In the air tonight

GET HIGHER: Fronted by Nikita Tu-Bryant (centre) and featuring Ed Zuccollo (left) and Rick Cranson, Flite promise to take you on a storytelling journey over groove and soundscapes, with their signature epic and expansive sound when they perform at the Dome next week. Picture by Wendy Collings

Mariana’s Trenchcoat. The title of an instrumental piece written by Ed Zuccollo of atmospheric psychedelic-pop funk act Flite plays on the name of the planet’s deepest point, the Mariana Trench. It’s so clever it prompts one of those I-wish-I’d-thought-of-that moments.

Zuccollo (also of Trinity Roots) likes to play with words, says the band’s folk-soul storytelling, guitarist, Nikita Tu-Bryant.

“Ed and I were in a long-term relationship for three-and-a-half years. While we were together he gave me the beats then while we were breaking up I wrote lyrics for the song about the break up.”

Tu-Bryant doesn’t muck around with small talk. She goes deep — so the song title is a perfect fit.

“I wrote a line of poetry every day during the break up. It was a pretty amicable break up after a long time together but it was still difficult.”

The former couple still played together in the band — “so it was a little tense for a while”.

This is why, after Flite’s debut with Mariana’s Trenchcoat, the band went into hibernation for four years. Then late last year they climbed out of the trough with a new single, Try to Find a Way. Now the band made up of Tu-Bryant (Nikita the Spooky and a Circus of Men); the thick, lush sounds of Zuccollo’s Moog synth bass and Rhodes, and the filthy drive and psychedelic tribal drums of Rick Cranson (Little Bushman) is coming to Gisborne. Tu-Bryant writes about 90 percent of Flite’s songs. Among the playlist is Try To Find a Way which Tu-Bryant co-wrote with Zuccollo and Cranson.

“It’s another Ed split up song, one of our favourites. After a show one time a fan talked about Try To Find a Way and said ‘it made me move, it made me optimistic and made me question life’. Lyrically, I think deeply a lot of the time to make the songs a bit deeper even though our music is feelgood.”

Now about that Moog . . . who plays a Moog? Didn’t the old school analog synth fade away along with the Mellotron in the 1970s?

“Ed is fantastic at playing it,” says Tu-Bryant.

“The mini-Moog has all the knobs and filters. The sound suits Flite because Ed really does take us to space with it. It has a deep bass sound that makes you want to move and it has the ability to travel and become a solo instrument.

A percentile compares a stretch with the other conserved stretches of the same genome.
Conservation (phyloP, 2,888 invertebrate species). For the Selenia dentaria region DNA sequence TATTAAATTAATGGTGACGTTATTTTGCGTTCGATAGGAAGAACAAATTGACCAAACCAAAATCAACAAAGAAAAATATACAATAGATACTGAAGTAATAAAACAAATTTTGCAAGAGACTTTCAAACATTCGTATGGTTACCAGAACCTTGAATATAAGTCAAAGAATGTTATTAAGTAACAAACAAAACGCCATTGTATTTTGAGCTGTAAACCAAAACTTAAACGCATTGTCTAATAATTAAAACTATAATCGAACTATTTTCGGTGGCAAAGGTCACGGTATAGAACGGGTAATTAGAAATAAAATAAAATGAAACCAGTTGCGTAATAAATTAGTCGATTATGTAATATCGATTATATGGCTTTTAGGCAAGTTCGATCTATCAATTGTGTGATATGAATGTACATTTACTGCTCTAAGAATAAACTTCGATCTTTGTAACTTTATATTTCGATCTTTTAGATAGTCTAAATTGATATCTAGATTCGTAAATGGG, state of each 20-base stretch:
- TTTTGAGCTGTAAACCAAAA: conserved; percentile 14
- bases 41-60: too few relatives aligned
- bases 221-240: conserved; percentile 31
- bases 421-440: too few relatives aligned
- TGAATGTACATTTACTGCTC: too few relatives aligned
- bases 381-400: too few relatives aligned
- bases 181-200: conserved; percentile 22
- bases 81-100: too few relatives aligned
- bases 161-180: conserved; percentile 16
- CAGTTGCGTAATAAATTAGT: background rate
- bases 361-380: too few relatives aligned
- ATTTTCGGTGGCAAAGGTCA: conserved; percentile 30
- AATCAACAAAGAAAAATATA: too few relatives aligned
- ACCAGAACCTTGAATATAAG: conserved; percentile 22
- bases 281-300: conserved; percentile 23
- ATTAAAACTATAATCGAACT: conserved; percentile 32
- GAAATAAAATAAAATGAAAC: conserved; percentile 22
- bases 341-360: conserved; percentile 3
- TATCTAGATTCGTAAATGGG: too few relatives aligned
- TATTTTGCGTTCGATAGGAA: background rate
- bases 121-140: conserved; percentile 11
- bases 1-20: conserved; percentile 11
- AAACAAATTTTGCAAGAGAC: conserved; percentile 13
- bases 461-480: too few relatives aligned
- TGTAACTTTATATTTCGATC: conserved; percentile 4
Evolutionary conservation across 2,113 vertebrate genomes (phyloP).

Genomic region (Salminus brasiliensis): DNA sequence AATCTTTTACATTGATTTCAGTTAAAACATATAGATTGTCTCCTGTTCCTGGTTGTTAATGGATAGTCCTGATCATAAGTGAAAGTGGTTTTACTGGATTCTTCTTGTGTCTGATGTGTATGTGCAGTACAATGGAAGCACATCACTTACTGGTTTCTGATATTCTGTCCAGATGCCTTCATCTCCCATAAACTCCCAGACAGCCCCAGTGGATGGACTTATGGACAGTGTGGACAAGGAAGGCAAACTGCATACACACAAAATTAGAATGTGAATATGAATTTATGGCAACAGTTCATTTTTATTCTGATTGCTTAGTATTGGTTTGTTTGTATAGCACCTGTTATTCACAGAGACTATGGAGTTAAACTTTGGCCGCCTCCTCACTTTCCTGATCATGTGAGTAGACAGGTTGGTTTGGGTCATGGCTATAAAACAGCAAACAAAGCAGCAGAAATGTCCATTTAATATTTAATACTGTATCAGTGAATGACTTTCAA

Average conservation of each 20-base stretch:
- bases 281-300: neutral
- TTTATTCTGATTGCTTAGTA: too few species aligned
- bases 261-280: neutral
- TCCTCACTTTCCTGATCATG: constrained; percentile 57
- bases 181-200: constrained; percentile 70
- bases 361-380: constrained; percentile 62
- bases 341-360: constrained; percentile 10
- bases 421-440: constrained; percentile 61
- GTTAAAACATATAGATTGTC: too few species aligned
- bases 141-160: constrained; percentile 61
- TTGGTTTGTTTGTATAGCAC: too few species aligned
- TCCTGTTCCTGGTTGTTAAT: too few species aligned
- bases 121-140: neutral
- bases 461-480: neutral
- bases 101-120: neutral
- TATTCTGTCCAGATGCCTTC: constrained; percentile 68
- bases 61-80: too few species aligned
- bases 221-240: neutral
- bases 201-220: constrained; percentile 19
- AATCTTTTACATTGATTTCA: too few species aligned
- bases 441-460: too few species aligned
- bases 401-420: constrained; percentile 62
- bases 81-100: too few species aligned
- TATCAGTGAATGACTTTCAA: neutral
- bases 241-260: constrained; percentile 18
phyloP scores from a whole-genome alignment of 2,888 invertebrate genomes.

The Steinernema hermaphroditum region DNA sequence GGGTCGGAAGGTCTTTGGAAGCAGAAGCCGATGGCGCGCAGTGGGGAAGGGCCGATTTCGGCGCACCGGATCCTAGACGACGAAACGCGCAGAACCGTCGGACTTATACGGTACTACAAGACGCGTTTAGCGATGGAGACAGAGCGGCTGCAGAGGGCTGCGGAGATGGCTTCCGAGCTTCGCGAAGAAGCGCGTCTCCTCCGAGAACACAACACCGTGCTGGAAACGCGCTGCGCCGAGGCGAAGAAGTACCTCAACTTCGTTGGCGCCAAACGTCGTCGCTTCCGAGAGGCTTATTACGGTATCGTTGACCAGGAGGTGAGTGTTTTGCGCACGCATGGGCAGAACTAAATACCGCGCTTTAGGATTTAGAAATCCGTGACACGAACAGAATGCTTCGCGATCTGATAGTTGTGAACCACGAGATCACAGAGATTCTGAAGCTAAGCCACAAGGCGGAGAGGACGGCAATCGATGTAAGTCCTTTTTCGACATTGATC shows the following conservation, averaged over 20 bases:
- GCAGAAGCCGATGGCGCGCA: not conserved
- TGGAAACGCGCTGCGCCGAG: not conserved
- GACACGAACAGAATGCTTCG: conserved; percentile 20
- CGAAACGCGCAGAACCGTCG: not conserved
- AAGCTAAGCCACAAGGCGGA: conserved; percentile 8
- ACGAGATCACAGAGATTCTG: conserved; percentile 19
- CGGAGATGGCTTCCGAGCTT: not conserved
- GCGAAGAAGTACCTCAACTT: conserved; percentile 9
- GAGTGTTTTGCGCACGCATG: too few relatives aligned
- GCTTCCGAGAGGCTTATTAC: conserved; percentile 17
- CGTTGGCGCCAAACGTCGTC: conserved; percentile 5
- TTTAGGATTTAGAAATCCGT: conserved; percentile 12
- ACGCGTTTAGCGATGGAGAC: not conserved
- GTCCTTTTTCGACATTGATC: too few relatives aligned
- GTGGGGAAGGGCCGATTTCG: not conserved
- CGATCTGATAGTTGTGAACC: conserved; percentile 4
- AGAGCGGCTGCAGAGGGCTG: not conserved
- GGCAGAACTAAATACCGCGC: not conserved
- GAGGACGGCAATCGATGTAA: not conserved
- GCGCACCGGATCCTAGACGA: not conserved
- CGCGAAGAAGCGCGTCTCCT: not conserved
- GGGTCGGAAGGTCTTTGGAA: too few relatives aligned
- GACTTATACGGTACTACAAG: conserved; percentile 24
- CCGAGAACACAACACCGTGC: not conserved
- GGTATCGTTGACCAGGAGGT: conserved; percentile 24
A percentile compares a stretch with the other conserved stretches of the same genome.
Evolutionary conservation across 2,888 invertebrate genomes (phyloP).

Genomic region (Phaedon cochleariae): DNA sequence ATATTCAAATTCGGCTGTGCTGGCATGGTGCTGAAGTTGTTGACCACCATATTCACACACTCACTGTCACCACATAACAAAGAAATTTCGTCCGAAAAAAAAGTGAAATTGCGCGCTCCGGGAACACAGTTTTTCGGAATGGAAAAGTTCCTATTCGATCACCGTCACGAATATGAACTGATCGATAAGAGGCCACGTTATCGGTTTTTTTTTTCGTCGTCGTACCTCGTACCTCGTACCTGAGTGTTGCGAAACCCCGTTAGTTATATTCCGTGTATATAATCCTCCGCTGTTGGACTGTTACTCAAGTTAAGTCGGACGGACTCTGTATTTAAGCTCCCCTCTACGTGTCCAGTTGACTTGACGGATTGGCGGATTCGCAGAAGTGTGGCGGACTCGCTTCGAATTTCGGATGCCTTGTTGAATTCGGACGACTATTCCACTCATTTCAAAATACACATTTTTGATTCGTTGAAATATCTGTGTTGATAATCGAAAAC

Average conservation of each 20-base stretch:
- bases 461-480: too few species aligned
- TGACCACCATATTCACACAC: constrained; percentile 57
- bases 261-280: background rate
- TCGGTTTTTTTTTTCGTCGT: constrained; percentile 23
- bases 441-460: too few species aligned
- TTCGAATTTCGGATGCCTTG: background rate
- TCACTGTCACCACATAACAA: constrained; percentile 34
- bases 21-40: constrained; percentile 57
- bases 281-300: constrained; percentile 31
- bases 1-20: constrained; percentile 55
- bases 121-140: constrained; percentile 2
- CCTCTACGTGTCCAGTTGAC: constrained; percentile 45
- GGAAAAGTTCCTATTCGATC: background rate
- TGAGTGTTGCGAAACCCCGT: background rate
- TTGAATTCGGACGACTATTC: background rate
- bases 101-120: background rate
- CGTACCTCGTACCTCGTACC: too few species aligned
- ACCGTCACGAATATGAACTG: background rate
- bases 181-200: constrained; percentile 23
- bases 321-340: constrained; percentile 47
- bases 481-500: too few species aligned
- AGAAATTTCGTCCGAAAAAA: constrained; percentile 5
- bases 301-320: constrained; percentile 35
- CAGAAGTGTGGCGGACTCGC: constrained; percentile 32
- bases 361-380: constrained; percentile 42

“Someone said our music makes you feel stuff. It makes you move and it’s thought-provoking.”

Flite, Dome room, April 27, 8pm. $20 presales from The Aviary, www.undertheradar.co.nz or $25 at the door.

Mariana’s Trenchcoat. The title of an instrumental piece written by Ed Zuccollo of atmospheric psychedelic-pop funk act Flite plays on the name of the planet’s deepest point, the Mariana Trench. It’s so clever it prompts one of those I-wish-I’d-thought-of-that moments.

Zuccollo (also of Trinity Roots) likes to play with words, says the band’s folk-soul storytelling, guitarist, Nikita Tu-Bryant.

“Ed and I were in a long-term relationship for three-and-a-half years. While we were together he gave me the beats then while we were breaking up I wrote lyrics for the song about the break up.”

Tu-Bryant doesn’t muck around with small talk. She goes deep — so the song title is a perfect fit.

“I wrote a line of poetry every day during the break up. It was a pretty amicable break up after a long time together but it was still difficult.”

The former couple still played together in the band — “so it was a little tense for a while”.

This is why, after Flite’s debut with Mariana’s Trenchcoat, the band went into hibernation for four years. Then late last year they climbed out of the trough with a new single, Try to Find a Way. Now the band made up of Tu-Bryant (Nikita the Spooky and a Circus of Men); the thick, lush sounds of Zuccollo’s Moog synth bass and Rhodes, and the filthy drive and psychedelic tribal drums of Rick Cranson (Little Bushman) is coming to Gisborne. Tu-Bryant writes about 90 percent of Flite’s songs. Among the playlist is Try To Find a Way which Tu-Bryant co-wrote with Zuccollo and Cranson.

“It’s another Ed split up song, one of our favourites. After a show one time a fan talked about Try To Find a Way and said ‘it made me move, it made me optimistic and made me question life’. Lyrically, I think deeply a lot of the time to make the songs a bit deeper even though our music is feelgood.”

Now about that Moog . . . who plays a Moog? Didn’t the old school analog synth fade away along with the Mellotron in the 1970s?

“Ed is fantastic at playing it,” says Tu-Bryant.

“The mini-Moog has all the knobs and filters. The sound suits Flite because Ed really does take us to space with it. It has a deep bass sound that makes you want to move and it has the ability to travel and become a solo instrument.

“Someone said our music makes you feel stuff. It makes you move and it’s thought-provoking.”

Flite, Dome room, April 27, 8pm. $20 presales from The Aviary, www.undertheradar.co.nz or $25 at the door.

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